What to Expect

Many people like to dress up for the opera, but you can wear whatever you would like!

Try to arrive early to the opera so that you can take a look around the War Memorial Opera House before the performance begins. Completed in 1932, it is one of the last Beaux-Arts structures erected in the United States!

When you are ready to enter the auditorium, you will hand your tickets to an usher who will direct you to your seats and give you a program that will tell you more about the performance.

Once in your seat, make sure to turn off your cell phone (or any other devices that may make noise) so as not to disturb the performers.

The orchestra will already be seated in the orchestra pit, testing out their instruments and practicing a bit. The concertmaster will enter and play a note so that all the musicians can tune their instruments.

The conductor will enter and step up onto a pedestal facing the orchestra. Feel free to applaud the conductor’s entrance!

The conductor will signal to the musicians to start playing. If there is an overture (an instrumental introduction to the opera), the curtain will usually stay down until the main part of the opera begins. Otherwise, the curtain will rise.

During the performance, the audience may applaud after especially good performances. For example, the audience might clap and yell “Brava!” if a female singer has sung an especially difficult and beautiful aria.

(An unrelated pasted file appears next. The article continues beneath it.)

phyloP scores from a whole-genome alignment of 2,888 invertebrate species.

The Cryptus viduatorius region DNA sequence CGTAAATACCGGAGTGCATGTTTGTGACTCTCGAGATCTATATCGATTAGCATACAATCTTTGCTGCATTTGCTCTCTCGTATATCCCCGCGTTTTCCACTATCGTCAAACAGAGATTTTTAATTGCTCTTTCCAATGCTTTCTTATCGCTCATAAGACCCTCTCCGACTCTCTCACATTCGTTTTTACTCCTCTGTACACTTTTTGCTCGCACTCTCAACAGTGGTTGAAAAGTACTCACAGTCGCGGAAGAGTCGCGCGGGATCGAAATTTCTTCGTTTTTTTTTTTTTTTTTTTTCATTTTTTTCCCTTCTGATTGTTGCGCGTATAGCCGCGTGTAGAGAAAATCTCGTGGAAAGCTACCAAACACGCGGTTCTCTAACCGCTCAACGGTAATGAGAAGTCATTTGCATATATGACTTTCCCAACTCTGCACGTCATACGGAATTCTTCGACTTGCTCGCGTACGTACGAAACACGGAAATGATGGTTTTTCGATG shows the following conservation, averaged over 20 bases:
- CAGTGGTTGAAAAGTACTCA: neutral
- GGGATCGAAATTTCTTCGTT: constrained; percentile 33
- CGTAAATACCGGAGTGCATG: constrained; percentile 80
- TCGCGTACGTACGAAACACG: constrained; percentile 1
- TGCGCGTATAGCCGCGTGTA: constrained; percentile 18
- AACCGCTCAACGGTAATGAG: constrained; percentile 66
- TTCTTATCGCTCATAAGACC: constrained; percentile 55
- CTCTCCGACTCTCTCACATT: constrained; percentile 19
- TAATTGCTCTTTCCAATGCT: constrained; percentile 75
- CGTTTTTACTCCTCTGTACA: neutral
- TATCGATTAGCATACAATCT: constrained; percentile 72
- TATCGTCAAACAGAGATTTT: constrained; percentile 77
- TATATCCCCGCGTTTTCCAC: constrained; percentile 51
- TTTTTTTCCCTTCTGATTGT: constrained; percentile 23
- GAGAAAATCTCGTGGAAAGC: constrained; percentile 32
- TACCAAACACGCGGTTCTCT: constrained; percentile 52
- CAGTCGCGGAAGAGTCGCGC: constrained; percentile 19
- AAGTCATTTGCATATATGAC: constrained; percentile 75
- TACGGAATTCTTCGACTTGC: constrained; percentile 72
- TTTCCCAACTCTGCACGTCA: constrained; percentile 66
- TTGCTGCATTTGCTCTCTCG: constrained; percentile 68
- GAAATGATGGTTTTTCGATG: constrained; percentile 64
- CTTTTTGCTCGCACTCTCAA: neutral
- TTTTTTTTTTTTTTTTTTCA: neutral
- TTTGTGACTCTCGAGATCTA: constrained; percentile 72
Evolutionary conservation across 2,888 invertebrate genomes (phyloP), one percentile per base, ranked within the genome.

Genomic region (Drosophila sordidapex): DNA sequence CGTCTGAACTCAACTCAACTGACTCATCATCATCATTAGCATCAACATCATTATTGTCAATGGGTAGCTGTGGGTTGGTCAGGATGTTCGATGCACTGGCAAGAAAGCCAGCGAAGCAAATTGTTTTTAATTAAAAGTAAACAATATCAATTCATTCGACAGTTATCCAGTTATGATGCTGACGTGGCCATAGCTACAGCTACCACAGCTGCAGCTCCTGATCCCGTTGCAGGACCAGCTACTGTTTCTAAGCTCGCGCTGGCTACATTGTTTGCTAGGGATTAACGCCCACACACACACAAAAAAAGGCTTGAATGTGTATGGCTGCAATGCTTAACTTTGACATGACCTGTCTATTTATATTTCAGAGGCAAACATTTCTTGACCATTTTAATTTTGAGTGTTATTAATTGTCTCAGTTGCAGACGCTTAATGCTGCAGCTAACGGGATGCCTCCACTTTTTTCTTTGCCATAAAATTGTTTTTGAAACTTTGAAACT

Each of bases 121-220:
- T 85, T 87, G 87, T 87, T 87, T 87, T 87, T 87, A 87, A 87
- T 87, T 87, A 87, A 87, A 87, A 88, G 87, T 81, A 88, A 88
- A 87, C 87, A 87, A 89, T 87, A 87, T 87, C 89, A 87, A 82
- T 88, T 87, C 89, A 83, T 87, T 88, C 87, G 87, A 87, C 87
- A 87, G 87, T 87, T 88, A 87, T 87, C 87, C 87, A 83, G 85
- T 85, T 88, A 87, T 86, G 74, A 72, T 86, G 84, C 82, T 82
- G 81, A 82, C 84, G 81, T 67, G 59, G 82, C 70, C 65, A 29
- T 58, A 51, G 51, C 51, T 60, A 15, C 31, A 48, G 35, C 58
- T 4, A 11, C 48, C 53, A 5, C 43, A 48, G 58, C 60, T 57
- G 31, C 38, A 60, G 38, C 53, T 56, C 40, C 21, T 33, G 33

When intermission arrives (usually at the end of the first act, but it could come after the first two acts), the audience will applaud, the curtain will go down, and the lights in the auditorium will be turned on. You may now stand up, stretch, explore the opera house a little more, grab a snack or drink, or go to the restroom. You will hear some tones like a musical scale when it is time for you to go back to your seats so that the performance can resume.

At the end of the opera, the curtain will lower, and then rise again for the curtain call. The performers, conductor, and orchestra (and sometimes a director and choreographer) will take several bows, depending on how long the audience applauds. The lights in the auditorium will come on so that everyone can exit.